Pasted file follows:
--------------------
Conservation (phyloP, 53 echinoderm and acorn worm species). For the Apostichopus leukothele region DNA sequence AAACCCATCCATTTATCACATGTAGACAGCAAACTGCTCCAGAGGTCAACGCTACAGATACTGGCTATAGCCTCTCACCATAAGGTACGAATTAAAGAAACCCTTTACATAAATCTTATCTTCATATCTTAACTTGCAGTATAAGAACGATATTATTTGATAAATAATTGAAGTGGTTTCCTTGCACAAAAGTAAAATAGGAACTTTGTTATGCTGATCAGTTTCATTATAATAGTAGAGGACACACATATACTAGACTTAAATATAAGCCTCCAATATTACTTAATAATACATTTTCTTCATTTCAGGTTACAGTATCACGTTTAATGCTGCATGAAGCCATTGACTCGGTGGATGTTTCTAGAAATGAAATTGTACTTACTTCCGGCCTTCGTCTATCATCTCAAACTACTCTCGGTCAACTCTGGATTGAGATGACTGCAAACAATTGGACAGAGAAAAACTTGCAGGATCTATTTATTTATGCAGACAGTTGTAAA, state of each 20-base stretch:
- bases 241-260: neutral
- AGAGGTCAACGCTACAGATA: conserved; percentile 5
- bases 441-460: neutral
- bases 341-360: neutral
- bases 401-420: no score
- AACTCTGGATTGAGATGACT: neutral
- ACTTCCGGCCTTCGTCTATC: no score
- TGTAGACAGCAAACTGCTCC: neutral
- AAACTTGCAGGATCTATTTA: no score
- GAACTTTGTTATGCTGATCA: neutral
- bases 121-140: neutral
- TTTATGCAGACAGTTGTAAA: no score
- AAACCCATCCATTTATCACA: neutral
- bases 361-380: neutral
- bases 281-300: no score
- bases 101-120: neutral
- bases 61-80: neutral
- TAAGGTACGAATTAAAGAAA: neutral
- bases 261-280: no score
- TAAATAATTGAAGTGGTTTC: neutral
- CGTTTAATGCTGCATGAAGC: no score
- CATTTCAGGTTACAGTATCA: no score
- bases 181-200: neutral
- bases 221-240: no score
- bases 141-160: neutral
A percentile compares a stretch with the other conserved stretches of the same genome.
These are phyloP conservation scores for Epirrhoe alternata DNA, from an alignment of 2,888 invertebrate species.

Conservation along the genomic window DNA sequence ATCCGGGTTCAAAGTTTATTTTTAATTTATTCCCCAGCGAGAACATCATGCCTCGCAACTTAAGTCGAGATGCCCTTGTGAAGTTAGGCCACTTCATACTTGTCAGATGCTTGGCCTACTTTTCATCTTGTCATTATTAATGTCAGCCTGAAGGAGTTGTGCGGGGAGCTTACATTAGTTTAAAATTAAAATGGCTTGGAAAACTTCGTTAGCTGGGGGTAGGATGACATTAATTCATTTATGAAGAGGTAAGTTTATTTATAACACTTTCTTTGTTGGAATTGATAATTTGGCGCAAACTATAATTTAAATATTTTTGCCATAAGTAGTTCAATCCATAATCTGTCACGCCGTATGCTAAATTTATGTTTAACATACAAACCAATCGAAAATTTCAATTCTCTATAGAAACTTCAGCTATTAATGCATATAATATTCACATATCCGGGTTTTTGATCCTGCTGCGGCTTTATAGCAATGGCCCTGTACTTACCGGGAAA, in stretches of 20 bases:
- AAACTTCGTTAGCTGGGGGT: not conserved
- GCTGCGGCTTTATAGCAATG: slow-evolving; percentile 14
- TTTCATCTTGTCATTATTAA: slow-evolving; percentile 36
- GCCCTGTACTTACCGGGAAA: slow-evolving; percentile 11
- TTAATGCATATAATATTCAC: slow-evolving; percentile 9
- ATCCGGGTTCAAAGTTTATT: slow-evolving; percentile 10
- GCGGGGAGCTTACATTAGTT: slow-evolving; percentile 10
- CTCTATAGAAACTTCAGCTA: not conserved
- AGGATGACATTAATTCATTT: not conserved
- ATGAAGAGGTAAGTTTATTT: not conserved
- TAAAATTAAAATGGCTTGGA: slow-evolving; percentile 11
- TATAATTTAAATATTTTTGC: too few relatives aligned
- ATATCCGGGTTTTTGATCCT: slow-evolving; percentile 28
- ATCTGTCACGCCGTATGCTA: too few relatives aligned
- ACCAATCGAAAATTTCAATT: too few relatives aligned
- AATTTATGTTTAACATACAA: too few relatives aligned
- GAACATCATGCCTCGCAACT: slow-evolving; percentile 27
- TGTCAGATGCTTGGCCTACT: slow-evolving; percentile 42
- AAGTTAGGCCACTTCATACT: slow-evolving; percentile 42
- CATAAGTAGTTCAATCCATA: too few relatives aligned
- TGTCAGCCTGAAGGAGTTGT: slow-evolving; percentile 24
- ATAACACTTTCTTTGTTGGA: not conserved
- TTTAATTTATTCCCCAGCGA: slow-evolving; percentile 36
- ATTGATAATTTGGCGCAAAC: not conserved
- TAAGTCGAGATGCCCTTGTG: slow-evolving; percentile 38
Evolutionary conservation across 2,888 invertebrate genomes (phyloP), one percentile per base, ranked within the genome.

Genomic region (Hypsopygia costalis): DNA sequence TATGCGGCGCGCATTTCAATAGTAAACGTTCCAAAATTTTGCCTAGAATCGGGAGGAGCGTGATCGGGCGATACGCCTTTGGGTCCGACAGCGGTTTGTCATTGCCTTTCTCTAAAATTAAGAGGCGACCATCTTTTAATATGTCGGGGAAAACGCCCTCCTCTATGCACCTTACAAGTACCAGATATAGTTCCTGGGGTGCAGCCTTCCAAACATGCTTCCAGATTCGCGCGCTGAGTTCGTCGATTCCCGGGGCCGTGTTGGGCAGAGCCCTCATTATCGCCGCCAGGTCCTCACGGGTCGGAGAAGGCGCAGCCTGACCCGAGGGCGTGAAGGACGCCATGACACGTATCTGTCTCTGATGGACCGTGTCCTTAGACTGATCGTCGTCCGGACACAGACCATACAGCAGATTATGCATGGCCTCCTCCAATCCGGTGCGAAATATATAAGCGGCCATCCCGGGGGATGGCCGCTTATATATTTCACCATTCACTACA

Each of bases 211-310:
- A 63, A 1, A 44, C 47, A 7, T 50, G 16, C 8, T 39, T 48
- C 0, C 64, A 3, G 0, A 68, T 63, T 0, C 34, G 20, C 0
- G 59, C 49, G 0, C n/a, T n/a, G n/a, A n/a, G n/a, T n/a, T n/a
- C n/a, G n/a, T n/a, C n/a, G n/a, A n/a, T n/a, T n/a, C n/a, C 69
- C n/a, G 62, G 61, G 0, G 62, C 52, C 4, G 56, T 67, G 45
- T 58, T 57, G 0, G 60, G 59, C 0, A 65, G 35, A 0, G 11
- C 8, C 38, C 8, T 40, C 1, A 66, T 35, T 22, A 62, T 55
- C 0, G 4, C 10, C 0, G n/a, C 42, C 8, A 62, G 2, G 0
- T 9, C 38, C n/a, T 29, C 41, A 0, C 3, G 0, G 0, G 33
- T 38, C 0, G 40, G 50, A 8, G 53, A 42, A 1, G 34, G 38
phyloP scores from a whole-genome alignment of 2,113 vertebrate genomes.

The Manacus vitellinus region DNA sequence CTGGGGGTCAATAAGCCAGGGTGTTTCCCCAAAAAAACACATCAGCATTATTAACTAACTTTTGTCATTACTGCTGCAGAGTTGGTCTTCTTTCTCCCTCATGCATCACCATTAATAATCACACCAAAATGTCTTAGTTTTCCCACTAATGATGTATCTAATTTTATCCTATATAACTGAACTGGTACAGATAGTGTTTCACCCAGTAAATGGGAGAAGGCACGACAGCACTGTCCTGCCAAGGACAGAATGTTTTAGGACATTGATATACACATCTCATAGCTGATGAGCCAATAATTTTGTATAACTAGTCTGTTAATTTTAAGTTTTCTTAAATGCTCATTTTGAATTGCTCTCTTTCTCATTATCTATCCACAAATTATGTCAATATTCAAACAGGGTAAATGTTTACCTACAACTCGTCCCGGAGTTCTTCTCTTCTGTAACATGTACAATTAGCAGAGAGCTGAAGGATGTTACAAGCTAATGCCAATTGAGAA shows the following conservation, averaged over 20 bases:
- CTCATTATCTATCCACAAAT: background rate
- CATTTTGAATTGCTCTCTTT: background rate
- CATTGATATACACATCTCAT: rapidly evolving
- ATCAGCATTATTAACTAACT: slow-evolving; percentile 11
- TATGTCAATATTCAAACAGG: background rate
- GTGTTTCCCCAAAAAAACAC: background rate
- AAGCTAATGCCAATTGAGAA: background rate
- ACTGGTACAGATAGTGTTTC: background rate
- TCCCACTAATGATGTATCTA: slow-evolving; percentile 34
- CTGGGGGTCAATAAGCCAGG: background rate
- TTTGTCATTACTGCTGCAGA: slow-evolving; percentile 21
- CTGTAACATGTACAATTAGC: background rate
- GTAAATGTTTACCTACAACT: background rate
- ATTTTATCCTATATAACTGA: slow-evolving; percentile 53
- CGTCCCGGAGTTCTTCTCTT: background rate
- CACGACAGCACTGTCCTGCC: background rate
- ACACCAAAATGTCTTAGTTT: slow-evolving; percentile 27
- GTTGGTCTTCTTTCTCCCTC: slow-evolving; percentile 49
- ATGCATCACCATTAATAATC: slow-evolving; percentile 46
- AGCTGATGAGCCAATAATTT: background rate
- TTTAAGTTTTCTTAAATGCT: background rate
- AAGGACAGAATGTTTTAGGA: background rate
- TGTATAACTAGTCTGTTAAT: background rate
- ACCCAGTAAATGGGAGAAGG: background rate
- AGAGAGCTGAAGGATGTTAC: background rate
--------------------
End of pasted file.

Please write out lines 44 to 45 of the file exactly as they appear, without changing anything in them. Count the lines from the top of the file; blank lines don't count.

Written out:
- ACCAATCGAAAATTTCAATT: too few relatives aligned
- AATTTATGTTTAACATACAA: too few relatives aligned